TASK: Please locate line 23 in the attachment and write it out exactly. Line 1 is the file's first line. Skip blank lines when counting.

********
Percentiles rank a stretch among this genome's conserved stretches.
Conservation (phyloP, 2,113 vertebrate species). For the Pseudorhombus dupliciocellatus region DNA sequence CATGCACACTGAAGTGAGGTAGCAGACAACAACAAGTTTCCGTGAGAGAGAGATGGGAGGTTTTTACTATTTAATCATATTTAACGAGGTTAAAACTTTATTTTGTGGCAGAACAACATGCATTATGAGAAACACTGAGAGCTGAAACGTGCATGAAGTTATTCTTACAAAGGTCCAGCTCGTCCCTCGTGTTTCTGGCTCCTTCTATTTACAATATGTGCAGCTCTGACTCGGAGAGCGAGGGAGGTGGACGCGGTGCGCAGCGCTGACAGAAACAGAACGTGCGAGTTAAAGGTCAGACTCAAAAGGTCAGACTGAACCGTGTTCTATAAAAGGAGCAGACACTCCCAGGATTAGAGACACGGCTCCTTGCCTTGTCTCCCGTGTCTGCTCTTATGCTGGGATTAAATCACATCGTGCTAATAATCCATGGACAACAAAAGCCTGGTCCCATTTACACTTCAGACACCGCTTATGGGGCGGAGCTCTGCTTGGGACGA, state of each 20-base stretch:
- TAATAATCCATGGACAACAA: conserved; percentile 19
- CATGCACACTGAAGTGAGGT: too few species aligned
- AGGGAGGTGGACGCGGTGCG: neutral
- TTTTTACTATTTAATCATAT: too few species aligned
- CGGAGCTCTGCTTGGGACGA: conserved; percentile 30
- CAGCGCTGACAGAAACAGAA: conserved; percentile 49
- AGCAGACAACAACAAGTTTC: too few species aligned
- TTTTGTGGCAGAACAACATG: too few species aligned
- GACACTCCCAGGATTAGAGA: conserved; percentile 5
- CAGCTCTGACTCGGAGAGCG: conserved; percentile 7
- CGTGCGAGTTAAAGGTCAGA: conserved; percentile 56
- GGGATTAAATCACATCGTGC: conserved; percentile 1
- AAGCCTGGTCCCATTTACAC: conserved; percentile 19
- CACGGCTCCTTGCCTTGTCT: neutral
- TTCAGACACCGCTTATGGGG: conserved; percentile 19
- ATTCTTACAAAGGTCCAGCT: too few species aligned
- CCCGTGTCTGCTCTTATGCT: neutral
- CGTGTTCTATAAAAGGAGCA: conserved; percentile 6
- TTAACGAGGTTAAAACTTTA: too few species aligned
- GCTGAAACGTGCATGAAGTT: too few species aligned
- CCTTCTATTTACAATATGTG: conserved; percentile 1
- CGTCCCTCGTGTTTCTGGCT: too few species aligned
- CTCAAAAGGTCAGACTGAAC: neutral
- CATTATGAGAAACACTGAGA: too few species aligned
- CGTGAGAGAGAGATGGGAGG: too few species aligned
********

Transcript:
- CCTTCTATTTACAATATGTG: conserved; percentile 1